It’s important to keep in mind that once you’ve created a VPC-native cluster, you cannot convert it into a routes-based cluster. The same goes for routes-base clusters. They cannot be converted into VPC-native clusters. As you would expect, you cannot create VPC-native clusters on legacy networks. They must be created on VPC networks, hence the term “VPC-native clusters”.
Whenever you deploy a VPC-native cluster, there are three different subnet IP ranges that are used by the cluster. These ranges include the subnet’s primary IP range for all node IP addresses, one secondary IP range that’s for all Pod IP addresses, and then another secondary IP range for all cluster IP addresses, or service addresses.
The node IP addresses in the Nodes range are assigned from the Primary IP range for the subnet that’s associated with the cluster being deployed. The image on your screen depicts the maximum number of nodes that can be created in all clusters that use the subnet, given the size of the subnet's primary IP address range.
Pod IP addresses, or the Pods range, are IP addresses that are taken from the cluster subnet’s secondary IP range for Pods. The image on your screen shows the maximum number of nodes and Pods you can create in all clusters that use the subnet, given the size of the subnet's secondary IP address range used by Pods:
The Services range, or service addresses, are taken from the cluster subnet’s secondary IP range for Services. The image on your screen shows the maximum number of Services you can create in a single cluster using the subnet, given the size of the subnet's secondary IP address range for Services:
Before we wrap this lecture up, I just want to touch on some things you need to consider when deploying a VPC-native cluster in a Shared VPC. First and foremost, if you determine that you need to deploy a VPC-native cluster in a shared VPC, you’ll need someone who is either a project owner, editor, or who is an IAM member with the Network Admin role in the Shared VPC to do some prep work for you. This user will need to create the cluster’s subnet and secondary IP ranges manually.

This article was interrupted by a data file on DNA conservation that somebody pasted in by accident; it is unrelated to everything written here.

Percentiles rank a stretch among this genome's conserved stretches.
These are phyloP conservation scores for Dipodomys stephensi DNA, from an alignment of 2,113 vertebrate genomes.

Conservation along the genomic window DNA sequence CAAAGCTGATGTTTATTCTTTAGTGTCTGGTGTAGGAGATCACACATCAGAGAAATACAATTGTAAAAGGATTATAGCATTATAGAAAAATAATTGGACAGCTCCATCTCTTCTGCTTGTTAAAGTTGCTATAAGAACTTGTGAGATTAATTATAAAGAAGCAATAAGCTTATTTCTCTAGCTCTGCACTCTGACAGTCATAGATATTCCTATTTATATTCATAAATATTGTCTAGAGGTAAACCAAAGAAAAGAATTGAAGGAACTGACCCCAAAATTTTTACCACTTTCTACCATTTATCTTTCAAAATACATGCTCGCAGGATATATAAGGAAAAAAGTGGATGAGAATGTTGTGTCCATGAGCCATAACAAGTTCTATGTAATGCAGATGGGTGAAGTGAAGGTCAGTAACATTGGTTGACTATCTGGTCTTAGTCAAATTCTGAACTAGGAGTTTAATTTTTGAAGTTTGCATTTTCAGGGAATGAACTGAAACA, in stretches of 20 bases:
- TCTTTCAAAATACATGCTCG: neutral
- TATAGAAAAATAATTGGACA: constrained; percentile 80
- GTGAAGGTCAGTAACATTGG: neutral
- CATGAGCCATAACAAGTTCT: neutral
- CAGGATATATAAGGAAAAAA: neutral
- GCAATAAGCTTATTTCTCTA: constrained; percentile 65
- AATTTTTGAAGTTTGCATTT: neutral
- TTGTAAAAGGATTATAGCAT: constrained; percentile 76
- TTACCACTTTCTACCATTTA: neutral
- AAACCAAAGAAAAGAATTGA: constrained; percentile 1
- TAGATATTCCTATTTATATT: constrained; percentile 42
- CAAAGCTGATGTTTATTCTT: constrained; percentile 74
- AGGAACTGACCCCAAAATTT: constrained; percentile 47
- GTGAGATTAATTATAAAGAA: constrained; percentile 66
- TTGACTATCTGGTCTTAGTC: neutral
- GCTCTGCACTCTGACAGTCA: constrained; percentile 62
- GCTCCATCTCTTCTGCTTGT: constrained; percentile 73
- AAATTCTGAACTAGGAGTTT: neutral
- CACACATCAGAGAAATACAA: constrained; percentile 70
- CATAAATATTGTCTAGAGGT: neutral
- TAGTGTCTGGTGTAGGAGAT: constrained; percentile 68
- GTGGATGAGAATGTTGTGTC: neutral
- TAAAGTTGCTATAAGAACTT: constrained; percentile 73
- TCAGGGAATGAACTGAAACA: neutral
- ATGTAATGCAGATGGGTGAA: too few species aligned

It’s also important to note that to create a cluster in a shared VPC as a service project admin, you’ll need at least subnet-level permissions to the subnet in the Shared VPC network’s host project.
Join me in the next lecture, where I’ll explain the use of cluster network policies for configuration enforcement of network policies in GKE.
Tom is a 25+ year veteran of the IT industry, having worked in environments as large as 40k seats and as small as 50 seats. Throughout the course of a long an interesting career, he has built an in-depth skillset that spans numerous IT disciplines. Tom has designed and architected small, large, and global IT solutions.
In addition to the Cloud Platform and Infrastructure MCSE certification, Tom also carries several other Microsoft certifications. His ability to see things from a strategic perspective allows Tom to architect solutions that closely align with business needs.
In his spare time, Tom enjoys camping, fishing, and playing poker.